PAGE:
NEW ZEALAND's FAR NORTH
Wreck of the Aphrasia ...
Paddle-Steamer "Aphrasia", although not strictly a Far Northern
worthy of mention. While not the first steamship to be wrecked in
New Zealand it
is the oldest and the circumstances surrounding her
loss somewhat contentious.
On 8th November 1864 Capt.Stuarts account of the
Aphrasia's demise appeared in
the "Southern Cross" Newspaper .....
" The Paddle-steamer left Auckland 30th October on passage to
Fine weather was experienced on the way up Northlands east coast but did
With Mangonui on the beam the breeze faded to nothing, only to back
suddenly to the
NW and strengthen. Capt.Stuart decided to stand in to the coast with the
obtaining shelter at Flat Is. and the Cavalli group. It was then found
that the vessel
had taken on a large quantity of water, the pump was put into operation
continued through the night. Come morning a leak was discovered beneath
and with the flow stemmed pumping continued for a further three and a
half hours until
the steamer was dry. At 7:00pm the Aphrasia got underway in an attempt to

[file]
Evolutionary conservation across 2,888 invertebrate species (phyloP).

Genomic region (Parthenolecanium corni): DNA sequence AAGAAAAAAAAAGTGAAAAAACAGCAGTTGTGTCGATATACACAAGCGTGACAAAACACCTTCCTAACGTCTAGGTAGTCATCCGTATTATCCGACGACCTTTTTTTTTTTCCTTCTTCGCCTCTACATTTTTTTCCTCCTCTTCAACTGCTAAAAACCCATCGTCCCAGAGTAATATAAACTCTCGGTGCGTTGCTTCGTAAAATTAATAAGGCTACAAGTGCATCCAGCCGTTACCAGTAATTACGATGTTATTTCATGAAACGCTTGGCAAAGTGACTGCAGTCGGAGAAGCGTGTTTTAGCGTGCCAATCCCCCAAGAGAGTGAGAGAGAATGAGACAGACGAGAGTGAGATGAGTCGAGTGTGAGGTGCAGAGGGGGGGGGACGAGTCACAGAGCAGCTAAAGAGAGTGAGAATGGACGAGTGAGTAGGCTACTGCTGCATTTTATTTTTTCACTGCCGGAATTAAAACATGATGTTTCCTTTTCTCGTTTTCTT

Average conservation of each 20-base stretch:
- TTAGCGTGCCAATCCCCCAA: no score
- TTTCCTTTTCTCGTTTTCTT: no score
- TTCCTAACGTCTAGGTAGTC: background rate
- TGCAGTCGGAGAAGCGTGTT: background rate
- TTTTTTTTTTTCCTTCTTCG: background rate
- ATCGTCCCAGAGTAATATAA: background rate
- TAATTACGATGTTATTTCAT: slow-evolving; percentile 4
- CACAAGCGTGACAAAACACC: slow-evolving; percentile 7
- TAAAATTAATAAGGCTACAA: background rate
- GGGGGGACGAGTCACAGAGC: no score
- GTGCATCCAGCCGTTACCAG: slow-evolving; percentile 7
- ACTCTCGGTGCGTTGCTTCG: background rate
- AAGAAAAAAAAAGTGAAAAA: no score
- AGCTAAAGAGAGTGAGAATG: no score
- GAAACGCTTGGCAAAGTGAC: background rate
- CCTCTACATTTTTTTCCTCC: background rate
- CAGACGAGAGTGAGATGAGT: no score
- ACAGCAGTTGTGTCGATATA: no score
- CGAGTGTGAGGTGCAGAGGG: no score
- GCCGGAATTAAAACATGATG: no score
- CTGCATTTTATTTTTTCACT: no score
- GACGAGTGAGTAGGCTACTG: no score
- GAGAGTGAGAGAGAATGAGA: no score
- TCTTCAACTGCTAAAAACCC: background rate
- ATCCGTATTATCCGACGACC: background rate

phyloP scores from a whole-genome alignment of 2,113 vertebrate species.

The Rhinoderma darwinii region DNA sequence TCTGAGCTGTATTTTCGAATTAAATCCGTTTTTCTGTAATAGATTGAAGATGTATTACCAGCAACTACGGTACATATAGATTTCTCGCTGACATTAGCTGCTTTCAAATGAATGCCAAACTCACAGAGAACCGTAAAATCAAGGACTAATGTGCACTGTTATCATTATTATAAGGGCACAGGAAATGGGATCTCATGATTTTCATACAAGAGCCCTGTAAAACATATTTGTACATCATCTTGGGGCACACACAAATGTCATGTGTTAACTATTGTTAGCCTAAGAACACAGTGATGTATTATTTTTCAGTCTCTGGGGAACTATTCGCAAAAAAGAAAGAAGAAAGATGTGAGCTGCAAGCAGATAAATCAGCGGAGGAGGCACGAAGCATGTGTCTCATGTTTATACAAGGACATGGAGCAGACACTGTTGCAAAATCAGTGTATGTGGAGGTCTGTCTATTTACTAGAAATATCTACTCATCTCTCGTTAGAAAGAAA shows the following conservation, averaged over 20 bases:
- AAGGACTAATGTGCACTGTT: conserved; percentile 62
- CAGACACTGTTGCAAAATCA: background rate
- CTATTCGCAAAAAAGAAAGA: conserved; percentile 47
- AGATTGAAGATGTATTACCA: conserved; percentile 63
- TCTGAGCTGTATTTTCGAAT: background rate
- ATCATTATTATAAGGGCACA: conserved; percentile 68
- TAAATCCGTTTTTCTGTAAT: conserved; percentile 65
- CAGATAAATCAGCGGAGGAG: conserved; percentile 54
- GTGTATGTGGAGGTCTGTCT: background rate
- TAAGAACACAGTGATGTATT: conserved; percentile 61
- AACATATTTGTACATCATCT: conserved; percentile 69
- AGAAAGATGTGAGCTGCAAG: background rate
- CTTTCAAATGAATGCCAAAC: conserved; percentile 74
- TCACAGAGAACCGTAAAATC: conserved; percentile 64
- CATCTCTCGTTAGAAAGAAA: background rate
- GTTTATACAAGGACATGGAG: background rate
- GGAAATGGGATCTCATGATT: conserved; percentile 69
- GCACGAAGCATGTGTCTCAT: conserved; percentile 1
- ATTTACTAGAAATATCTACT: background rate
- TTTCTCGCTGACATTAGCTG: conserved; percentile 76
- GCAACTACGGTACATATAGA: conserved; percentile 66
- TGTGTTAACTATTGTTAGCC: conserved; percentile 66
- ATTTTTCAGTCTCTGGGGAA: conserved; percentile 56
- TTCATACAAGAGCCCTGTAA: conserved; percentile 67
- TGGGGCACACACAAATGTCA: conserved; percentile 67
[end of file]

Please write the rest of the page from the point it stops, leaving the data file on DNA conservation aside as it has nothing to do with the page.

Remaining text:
the port of Russell, it was found impossible, however, to keep her free
of water. At
midnight the vessel was in a sinking condition and the Captain ordered
the lifeboats to
be lowered. Capt.Stuart's intent was to the beach the paddle-steamer but
unmanageable she went on to the rocks and sank immediately."
But on the 16th Novenber 1864 the
newspaper, "Lyttleton Times" carried a
much different story, stating that, " The vessel Aphrasia, if not
purposely lost then
certainly no attempt was made to save her ..."
This was followed on the 17th November when the newspaper reported, "Four
from the SS.Aphrasia have been apprehended on warrant by Constable
charged with scuttling the vessel. Others are "wanted" ..."
It would appear that the whole
affair came to an unsatisfactory conclusion when
on the 19th December 1864. a further article appeared in the "Otago Daily
"After lengthy examination by resident Magistrate and the Bench
the decision, that in
the absence of Capt.Stuart, (who had made himself scarce), there
evidence to proceed to trial and the crew were discharged."
Later one of the crew
members said that he knew Capt.Stuart had destroyed the ships Log Book
wreck and that he believed the Captain had thrown the screw to the pump
So ended the incident, the
truth of the matter long lost near a century
and a half ago. All that now
remains are the slowly decaying remnants